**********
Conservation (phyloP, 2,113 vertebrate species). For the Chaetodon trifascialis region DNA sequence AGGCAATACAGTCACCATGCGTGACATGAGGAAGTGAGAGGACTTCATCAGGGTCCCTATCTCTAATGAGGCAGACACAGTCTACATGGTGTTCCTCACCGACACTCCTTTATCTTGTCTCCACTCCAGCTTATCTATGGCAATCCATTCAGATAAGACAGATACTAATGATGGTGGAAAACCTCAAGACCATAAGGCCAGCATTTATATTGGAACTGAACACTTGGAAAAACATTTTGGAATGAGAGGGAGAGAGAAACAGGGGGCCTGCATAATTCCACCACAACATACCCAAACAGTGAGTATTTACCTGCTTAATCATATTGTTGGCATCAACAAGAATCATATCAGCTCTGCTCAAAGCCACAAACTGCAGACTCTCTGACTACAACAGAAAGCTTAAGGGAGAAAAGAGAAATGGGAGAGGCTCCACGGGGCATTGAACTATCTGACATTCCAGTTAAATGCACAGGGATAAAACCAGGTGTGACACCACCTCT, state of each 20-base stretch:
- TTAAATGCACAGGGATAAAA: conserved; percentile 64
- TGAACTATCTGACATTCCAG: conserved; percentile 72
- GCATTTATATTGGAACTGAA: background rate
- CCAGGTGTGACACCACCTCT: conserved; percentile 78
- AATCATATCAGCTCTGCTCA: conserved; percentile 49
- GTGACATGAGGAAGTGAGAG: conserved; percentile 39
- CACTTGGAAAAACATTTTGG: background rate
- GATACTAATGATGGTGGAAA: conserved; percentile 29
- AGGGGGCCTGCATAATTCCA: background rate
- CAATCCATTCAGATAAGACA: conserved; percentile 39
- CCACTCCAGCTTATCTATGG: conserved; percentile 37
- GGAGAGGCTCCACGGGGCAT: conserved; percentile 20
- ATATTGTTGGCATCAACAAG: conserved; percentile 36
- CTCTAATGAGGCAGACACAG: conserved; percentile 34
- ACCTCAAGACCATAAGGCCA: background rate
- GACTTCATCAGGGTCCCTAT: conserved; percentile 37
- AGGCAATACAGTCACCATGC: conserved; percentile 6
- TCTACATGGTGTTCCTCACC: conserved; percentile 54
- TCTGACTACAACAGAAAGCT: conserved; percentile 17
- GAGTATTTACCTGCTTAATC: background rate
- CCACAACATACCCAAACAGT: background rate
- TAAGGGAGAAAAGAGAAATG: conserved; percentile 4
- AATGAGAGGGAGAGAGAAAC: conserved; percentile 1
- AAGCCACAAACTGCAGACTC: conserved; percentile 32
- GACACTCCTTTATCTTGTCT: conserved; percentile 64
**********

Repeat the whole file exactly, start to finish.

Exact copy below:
Conservation (phyloP, 2,113 vertebrate species). For the Chaetodon trifascialis region DNA sequence AGGCAATACAGTCACCATGCGTGACATGAGGAAGTGAGAGGACTTCATCAGGGTCCCTATCTCTAATGAGGCAGACACAGTCTACATGGTGTTCCTCACCGACACTCCTTTATCTTGTCTCCACTCCAGCTTATCTATGGCAATCCATTCAGATAAGACAGATACTAATGATGGTGGAAAACCTCAAGACCATAAGGCCAGCATTTATATTGGAACTGAACACTTGGAAAAACATTTTGGAATGAGAGGGAGAGAGAAACAGGGGGCCTGCATAATTCCACCACAACATACCCAAACAGTGAGTATTTACCTGCTTAATCATATTGTTGGCATCAACAAGAATCATATCAGCTCTGCTCAAAGCCACAAACTGCAGACTCTCTGACTACAACAGAAAGCTTAAGGGAGAAAAGAGAAATGGGAGAGGCTCCACGGGGCATTGAACTATCTGACATTCCAGTTAAATGCACAGGGATAAAACCAGGTGTGACACCACCTCT, state of each 20-base stretch:
- TTAAATGCACAGGGATAAAA: conserved; percentile 64
- TGAACTATCTGACATTCCAG: conserved; percentile 72
- GCATTTATATTGGAACTGAA: background rate
- CCAGGTGTGACACCACCTCT: conserved; percentile 78
- AATCATATCAGCTCTGCTCA: conserved; percentile 49
- GTGACATGAGGAAGTGAGAG: conserved; percentile 39
- CACTTGGAAAAACATTTTGG: background rate
- GATACTAATGATGGTGGAAA: conserved; percentile 29
- AGGGGGCCTGCATAATTCCA: background rate
- CAATCCATTCAGATAAGACA: conserved; percentile 39
- CCACTCCAGCTTATCTATGG: conserved; percentile 37
- GGAGAGGCTCCACGGGGCAT: conserved; percentile 20
- ATATTGTTGGCATCAACAAG: conserved; percentile 36
- CTCTAATGAGGCAGACACAG: conserved; percentile 34
- ACCTCAAGACCATAAGGCCA: background rate
- GACTTCATCAGGGTCCCTAT: conserved; percentile 37
- AGGCAATACAGTCACCATGC: conserved; percentile 6
- TCTACATGGTGTTCCTCACC: conserved; percentile 54
- TCTGACTACAACAGAAAGCT: conserved; percentile 17
- GAGTATTTACCTGCTTAATC: background rate
- CCACAACATACCCAAACAGT: background rate
- TAAGGGAGAAAAGAGAAATG: conserved; percentile 4
- AATGAGAGGGAGAGAGAAAC: conserved; percentile 1
- AAGCCACAAACTGCAGACTC: conserved; percentile 32
- GACACTCCTTTATCTTGTCT: conserved; percentile 64